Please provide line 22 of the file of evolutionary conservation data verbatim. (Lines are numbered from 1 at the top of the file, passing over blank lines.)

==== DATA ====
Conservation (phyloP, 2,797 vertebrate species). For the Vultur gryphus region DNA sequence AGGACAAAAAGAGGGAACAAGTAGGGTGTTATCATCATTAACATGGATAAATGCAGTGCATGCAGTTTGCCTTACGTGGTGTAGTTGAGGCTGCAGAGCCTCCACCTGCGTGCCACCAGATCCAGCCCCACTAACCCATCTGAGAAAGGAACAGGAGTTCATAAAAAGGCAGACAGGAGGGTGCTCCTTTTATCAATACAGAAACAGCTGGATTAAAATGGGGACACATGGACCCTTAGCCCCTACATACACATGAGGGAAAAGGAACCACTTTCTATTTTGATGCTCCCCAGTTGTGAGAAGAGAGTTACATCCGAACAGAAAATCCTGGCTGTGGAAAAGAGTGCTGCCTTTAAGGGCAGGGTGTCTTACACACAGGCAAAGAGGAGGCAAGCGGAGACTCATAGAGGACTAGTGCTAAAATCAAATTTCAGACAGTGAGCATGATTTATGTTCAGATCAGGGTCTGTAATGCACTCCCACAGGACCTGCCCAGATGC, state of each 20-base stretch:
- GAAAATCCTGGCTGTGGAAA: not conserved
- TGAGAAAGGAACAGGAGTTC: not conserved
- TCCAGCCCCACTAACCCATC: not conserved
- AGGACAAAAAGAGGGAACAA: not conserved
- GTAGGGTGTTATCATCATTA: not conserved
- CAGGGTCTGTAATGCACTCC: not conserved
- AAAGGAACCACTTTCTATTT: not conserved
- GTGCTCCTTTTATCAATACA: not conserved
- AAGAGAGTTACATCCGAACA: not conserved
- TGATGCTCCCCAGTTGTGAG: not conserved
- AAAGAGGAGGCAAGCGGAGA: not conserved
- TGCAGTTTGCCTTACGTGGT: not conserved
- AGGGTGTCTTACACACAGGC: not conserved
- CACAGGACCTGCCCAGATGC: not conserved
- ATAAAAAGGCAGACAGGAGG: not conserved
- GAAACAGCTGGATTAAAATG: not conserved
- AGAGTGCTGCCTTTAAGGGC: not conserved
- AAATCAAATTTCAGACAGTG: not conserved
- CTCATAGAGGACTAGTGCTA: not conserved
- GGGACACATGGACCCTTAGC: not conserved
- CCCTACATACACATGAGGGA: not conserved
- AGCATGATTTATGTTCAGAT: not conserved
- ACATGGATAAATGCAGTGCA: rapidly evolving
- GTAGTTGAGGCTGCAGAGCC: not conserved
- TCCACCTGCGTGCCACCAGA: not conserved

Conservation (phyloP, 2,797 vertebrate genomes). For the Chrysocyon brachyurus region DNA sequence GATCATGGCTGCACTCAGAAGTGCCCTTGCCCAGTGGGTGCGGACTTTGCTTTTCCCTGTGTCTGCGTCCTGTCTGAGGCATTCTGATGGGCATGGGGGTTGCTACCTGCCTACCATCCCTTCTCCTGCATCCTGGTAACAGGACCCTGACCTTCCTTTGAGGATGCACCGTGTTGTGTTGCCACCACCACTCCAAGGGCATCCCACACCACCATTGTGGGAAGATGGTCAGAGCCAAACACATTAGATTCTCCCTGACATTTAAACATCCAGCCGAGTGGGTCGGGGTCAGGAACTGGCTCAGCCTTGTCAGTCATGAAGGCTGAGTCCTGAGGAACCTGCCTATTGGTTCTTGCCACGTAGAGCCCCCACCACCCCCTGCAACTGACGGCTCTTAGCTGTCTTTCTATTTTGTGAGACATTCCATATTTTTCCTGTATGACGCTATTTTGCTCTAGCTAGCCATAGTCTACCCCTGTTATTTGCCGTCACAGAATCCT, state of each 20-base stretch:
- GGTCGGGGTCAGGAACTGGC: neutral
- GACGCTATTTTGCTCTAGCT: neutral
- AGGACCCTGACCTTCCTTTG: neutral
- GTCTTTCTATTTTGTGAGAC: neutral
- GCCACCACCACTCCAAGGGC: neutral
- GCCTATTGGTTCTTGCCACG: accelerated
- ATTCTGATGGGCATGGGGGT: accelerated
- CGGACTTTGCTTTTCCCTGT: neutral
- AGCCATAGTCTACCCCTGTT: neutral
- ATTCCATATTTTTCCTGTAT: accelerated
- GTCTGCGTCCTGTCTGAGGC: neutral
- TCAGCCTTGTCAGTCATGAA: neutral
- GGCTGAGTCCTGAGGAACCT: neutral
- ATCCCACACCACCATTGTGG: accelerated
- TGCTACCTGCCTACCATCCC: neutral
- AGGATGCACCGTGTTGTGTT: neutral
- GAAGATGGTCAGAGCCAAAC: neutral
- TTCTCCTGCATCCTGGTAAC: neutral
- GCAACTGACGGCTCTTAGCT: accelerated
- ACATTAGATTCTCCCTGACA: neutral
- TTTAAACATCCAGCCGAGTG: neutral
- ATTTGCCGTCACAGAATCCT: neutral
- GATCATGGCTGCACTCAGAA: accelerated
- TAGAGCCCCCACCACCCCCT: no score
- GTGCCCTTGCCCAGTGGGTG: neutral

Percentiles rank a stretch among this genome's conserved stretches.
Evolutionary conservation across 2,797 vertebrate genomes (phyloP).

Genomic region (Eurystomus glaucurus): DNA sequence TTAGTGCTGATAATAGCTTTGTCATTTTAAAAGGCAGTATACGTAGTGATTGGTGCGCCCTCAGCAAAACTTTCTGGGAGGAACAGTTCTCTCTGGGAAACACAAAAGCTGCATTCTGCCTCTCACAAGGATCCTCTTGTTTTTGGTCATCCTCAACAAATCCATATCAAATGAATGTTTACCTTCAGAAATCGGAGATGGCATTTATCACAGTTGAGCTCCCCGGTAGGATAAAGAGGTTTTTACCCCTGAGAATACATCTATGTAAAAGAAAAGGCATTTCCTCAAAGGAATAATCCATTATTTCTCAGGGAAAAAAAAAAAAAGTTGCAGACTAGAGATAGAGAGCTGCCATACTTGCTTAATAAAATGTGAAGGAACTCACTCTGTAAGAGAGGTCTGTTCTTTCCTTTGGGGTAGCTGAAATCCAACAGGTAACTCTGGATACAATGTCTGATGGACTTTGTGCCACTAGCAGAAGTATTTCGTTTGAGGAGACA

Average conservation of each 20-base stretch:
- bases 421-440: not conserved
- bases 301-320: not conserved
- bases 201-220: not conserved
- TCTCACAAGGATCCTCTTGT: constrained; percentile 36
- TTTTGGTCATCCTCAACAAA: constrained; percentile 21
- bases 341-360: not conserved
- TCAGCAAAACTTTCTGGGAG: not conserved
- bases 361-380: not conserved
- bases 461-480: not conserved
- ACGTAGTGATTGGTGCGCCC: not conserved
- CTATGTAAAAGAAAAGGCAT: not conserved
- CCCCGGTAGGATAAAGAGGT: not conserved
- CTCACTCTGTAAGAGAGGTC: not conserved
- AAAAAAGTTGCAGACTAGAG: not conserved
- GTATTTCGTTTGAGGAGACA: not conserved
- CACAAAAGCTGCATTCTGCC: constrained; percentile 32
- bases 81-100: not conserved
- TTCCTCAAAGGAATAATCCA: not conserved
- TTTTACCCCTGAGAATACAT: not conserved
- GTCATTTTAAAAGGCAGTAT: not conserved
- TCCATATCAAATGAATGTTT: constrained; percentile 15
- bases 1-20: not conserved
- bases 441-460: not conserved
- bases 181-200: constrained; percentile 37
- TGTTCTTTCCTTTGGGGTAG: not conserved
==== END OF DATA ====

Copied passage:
- CCCTACATACACATGAGGGA: not conserved